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    ABSTRACT: A Yersinia pseudotuberculosis PB1+ (Yptb PB1+) mutant strain combined with chromosome insertion of the caf1R-caf1A-caf1M-caf1 operon and deletions of yopJ and yopK, χ10068 [pYV-ω2 (ΔyopJ315 ΔyopK108) ΔlacZ044::caf1R-caf1M-caf1A-caf1] was constructed. Results indicated that gene insertion and deletion did not affect the growth rate of χ10068 compared to wild-type Yptb cultured at 26°C. In addition, the F1 antigen in χ10068 was synthesized and secreted on the surface of bacteria at 37°C (mammalian body temperature), not at ambient culture temperature (26°C). Immunization with χ10068 primed antibody responses and specific T-cell responses to F1 and YpL (Y. pestis whole cell lysate). Oral immunization with a single dose of χ10068 provided 70% protection against a subcutaneous (s.c.) challenge with ∼2.6×10(5) LD50 of Y. pestis KIM6+ (pCD1Ap) (KIM6+Ap) and 90% protection against an intranasal (i.n.) challenge with ∼500 LD50 of KIM6+Ap in mice. Our results suggest that χ10068 can be used as an effective precursor to make a safe vaccine to prevent plague in humans and to eliminate plague circulation among humans and animals.
    Vaccine 10/2015; DOI:10.1016/j.vaccine.2015.10.074 · 3.62 Impact Factor
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    • "Recently, the involvement of the CD8+ T cell-mediated immune response in protection against Y. pestis infection was demonstrated in mice immunized with the LcrV-based DNA vaccine. The unraveling of protective T-cell epitopes within the LcrV antigen is crucial for the creation of a vaccine that can elicit optimized humoral and cell-mediated immunities.67 "
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    Emerging Microbes and Infections 11/2012; 1(11). DOI:10.1038/emi.2012.34 · 2.26 Impact Factor
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    • "This is in contrast to B cells, which were found to be dispensable for protection, as shown by the effectiveness of anti-F1 therapy in ␮MT mice (Fig. 7). Several studies have recently demonstrated the contribution of CD4+ and CD8+ T cells to protection against plague following long-term immunization with either a live or an F1/LcrV-based vaccine [24] [39] [40]. In the current study, we extend these observations and report on the requirement for T cells for effective treatment with anti-F1 antibodies against Y. pestis infection. "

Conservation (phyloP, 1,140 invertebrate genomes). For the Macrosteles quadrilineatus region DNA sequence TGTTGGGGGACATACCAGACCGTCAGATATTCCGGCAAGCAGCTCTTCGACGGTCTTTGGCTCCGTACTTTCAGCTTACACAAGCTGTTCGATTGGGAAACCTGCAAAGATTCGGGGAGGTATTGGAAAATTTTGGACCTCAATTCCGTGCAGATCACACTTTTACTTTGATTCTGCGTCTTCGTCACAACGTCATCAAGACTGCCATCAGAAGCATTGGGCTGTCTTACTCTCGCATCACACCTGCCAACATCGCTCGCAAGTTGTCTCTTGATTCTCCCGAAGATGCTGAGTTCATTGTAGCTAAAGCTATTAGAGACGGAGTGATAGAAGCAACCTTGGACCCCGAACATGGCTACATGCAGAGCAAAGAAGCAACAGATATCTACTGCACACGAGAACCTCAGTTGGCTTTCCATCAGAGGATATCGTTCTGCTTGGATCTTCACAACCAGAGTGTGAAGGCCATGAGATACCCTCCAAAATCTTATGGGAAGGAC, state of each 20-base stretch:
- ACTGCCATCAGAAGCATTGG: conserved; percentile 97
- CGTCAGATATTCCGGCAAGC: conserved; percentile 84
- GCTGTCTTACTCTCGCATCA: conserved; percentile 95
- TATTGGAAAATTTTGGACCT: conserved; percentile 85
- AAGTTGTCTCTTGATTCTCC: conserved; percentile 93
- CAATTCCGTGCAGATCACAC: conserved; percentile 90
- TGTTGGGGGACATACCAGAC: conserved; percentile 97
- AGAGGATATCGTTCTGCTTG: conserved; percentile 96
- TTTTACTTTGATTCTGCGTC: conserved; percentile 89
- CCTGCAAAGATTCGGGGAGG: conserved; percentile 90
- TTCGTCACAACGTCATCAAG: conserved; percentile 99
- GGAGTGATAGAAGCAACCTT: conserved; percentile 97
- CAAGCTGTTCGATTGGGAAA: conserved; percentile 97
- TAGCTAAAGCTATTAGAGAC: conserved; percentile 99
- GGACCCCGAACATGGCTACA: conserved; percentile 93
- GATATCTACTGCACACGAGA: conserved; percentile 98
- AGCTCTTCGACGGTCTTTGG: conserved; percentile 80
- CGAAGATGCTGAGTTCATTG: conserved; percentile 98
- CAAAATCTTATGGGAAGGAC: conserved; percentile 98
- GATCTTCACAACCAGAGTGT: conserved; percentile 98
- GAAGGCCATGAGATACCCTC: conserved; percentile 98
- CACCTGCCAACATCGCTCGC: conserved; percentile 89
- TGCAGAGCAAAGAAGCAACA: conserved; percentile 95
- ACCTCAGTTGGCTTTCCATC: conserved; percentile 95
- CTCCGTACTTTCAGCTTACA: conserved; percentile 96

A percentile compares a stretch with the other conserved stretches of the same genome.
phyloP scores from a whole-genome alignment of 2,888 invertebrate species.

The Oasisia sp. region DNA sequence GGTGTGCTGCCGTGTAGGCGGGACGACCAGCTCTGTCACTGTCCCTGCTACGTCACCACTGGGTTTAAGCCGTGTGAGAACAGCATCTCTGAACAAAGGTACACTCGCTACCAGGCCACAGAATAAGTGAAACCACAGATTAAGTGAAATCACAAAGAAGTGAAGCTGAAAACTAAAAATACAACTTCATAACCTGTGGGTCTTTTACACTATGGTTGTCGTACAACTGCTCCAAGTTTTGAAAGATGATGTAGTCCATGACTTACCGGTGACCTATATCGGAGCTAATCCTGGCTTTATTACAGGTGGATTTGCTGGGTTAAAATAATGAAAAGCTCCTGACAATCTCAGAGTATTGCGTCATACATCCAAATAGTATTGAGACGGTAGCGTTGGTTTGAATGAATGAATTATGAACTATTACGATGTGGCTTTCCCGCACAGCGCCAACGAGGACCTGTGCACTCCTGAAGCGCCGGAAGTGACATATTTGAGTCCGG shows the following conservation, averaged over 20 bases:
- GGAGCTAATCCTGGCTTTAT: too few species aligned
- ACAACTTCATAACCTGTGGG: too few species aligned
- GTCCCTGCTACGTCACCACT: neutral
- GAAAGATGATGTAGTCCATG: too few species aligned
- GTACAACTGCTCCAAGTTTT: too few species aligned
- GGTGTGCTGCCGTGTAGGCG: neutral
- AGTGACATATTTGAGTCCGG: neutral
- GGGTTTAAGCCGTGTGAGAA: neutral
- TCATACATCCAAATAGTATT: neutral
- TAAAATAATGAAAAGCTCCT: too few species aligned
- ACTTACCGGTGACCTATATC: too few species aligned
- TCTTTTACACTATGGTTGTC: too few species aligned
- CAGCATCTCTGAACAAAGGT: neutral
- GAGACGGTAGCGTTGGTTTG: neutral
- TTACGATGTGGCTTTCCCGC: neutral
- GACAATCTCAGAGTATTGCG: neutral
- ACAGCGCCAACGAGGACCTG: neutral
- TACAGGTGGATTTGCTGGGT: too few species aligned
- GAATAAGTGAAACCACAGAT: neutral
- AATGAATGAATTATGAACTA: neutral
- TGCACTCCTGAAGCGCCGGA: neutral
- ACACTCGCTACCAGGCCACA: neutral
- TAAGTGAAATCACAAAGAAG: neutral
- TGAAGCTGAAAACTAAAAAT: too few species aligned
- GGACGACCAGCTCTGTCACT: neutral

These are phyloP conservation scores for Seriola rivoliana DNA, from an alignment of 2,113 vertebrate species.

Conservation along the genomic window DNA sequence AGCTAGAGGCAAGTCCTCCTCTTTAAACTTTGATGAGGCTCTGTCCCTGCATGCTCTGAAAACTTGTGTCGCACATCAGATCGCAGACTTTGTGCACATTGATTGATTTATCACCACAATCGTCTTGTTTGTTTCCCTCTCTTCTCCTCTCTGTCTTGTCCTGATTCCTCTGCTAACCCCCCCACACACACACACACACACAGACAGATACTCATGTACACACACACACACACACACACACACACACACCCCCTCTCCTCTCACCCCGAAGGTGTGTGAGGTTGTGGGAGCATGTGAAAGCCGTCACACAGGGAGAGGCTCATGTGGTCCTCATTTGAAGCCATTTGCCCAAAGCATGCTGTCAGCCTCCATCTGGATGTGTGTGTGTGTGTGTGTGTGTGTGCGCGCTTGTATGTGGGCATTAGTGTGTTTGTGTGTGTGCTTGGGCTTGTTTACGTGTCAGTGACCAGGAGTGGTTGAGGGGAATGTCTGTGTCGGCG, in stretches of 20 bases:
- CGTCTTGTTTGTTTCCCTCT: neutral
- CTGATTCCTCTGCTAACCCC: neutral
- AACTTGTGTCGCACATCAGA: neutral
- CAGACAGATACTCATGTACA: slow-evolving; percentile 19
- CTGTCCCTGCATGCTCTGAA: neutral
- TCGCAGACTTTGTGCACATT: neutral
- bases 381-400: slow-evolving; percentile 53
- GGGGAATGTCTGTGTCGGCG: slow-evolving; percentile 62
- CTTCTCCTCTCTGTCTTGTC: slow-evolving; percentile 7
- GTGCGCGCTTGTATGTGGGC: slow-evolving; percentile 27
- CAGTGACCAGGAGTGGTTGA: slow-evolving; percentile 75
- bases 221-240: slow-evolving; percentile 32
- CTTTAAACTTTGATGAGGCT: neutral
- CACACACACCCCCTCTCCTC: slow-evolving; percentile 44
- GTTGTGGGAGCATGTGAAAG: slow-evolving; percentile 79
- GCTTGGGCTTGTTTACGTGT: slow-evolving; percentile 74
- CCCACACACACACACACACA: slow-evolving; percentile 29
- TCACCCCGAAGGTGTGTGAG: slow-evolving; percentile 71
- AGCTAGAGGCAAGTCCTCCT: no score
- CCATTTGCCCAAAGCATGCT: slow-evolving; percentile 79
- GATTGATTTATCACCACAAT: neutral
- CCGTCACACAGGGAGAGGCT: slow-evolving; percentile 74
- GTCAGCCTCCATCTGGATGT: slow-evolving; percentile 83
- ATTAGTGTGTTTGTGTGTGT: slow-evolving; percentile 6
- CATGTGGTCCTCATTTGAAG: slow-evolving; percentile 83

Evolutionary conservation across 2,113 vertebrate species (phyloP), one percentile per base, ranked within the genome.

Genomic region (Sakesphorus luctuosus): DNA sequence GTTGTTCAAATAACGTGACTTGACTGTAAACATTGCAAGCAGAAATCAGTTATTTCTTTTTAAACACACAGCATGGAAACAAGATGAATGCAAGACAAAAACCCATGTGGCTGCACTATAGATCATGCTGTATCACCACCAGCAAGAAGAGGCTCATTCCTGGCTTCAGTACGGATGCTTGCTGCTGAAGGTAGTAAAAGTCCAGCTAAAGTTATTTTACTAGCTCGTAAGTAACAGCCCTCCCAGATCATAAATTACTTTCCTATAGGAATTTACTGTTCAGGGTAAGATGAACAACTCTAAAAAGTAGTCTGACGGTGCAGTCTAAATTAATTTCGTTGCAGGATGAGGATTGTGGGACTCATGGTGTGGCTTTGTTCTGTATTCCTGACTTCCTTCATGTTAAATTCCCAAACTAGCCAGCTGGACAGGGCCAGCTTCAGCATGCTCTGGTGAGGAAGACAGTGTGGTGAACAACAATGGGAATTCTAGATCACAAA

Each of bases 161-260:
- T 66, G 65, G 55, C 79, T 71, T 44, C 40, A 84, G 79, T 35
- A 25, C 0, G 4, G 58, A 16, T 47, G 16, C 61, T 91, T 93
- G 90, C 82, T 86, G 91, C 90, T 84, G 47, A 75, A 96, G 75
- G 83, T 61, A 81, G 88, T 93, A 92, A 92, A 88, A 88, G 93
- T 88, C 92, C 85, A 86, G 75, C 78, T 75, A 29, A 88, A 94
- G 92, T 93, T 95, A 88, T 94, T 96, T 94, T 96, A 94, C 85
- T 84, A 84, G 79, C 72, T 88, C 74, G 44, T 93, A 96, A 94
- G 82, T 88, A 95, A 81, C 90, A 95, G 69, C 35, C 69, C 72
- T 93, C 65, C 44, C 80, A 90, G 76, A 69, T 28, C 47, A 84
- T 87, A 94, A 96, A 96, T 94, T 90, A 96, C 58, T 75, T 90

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    ABSTRACT: Plague, which is initiated by Yersinia pestis infection, is a fatal disease that progresses rapidly and leads to high mortality rates if not treated. Antibiotics are an effective plague therapy, but antibiotic-resistant Y. pestis strains have been reported and therefore alternative countermeasures are needed. In the present study, we assessed the potential of an F1 plus LcrV-based vaccine to provide protection shortly pre- or post-exposure to a lethal Y. pestis infection. Mice vaccinated up to one day before or even several hours after subcutaneous challenge were effectively protected. Mice immunized one or three days pre-challenge were protected even though their anti-F1 and anti-LcrV titers were below detection levels at the day of challenge. Moreover, using B-cell deficient μMT mice, we found that rapidly induced protective immunity requires the integrity of the humoral immune system. Analysis of the individual contributions of vaccine components to protection revealed that rF1 is responsible for the observed rapid antibody-mediated immunity. Applying anti-F1 passive therapy in the mouse model of bubonic plague demonstrated that anti-F1 F(ab')(2) can delay mortality, but it cannot provide long-lasting protection, as do intact anti-F1 molecules. Fc-dependent immune components, such as the complement system and (to a lesser extent) neutrophils, were found to contribute to mouse survival. Interestingly, T cells but not B cells were found to be essential for the recovery of infected animals following passive anti-F1 mediated therapy. These data extend our understanding of the immune mechanisms required for the development of a rapid and effective post-exposure therapy against plague.